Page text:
Many people will argue that human touch is essential and indispensable for elderly care, where by “human touch” we mean proximity and sympathy with another human being. Others will argue that even if one were able to substitute human touch with some technological device, it would be unethical to do so.

This chapter will explore socialization through narrative from perspectives of both technological possibility and ethical ramifications. In particular, this chapter discusses the possibilities of technologies such as avatars and robots to provide the service of narrative and human touch effectively, i.e. to provide an experience that is at least as acceptable, albeit not identical, to traditional family-oriented conversation.

A challenging question from a technology perspective is how to structure personal knowledge regarding the patient’s interests and experiences into an avatar or robot, called knowledge representation in the Artificial Intelligence community. A second challenge is how to extract knowledge and insert it into the structure, called knowledge acquisition. Clearly, the apparatus must know about some of the patient’s history and local or global events occurring during the patient’s lifetime and be able to converse interactively with the patient about them. A possible approach is that the elderly person or her/his family could work though exercises in which participants answer questions regarding past experiences. This could be assisted by family, care staff, or students on placement. Answers to the questions could be compiled into a composite view of the person’s experiences.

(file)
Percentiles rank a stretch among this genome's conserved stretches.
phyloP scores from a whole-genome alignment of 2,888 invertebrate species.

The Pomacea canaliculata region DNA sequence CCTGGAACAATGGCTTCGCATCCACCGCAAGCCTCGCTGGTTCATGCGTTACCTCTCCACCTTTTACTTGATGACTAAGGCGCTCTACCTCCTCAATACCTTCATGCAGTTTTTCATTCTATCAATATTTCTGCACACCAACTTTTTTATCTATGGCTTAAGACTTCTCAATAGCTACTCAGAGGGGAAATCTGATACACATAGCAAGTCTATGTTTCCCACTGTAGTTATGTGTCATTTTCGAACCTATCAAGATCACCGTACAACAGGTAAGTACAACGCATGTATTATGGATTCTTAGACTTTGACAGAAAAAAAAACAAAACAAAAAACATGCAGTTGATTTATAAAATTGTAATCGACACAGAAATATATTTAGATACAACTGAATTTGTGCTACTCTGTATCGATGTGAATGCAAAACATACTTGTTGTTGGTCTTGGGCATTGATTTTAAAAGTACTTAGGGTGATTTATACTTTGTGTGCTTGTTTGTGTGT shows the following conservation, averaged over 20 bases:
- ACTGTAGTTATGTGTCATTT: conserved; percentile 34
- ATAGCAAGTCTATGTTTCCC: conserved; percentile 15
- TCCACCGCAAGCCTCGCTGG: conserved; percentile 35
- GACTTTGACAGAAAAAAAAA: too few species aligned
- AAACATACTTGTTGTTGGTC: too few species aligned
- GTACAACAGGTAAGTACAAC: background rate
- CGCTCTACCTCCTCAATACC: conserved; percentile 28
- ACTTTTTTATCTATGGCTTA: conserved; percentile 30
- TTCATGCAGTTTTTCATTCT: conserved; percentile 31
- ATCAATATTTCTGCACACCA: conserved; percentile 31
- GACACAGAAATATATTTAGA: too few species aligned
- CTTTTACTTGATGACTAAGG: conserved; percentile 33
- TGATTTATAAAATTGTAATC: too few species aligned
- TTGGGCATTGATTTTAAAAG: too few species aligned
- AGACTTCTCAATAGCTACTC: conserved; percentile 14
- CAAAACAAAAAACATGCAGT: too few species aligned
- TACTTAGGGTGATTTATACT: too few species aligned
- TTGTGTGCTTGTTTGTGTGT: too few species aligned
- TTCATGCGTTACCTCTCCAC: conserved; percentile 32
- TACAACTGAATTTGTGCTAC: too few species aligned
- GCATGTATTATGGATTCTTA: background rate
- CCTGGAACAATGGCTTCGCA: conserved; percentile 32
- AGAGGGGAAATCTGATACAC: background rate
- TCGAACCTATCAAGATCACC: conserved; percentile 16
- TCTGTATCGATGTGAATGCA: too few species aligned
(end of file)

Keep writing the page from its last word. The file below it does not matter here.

A benefit of this approach to knowledge acquisition is that the process itself may enhance family involvement and personalized care that does not require additional resources or specialized skills. In addition, the same knowledge could be inserted into a humanoid robot whereby the robot converses with the elder person, laying aside for now the question of whether the approach is ethical.

Beyond the knowledge of personal experiences, there could be a standard, public ontology for various geographical locations, events, or time periods that the patient would know about, and to which the avatar could appeal when engaging the patient in conversation. As an example, for a patient in the United States, an ontology describing basic facts about the assassination of President John F. Kennedy and the appointment of Lyndon B. Johnson to the presidency could be a standard ontology or knowledge store. Or, an ontology that contained geographical and temporal facts and relationships about Atlanta Georgia might be useful. An avatar could then use this knowledge to converse with the elderly person in a meaningful way.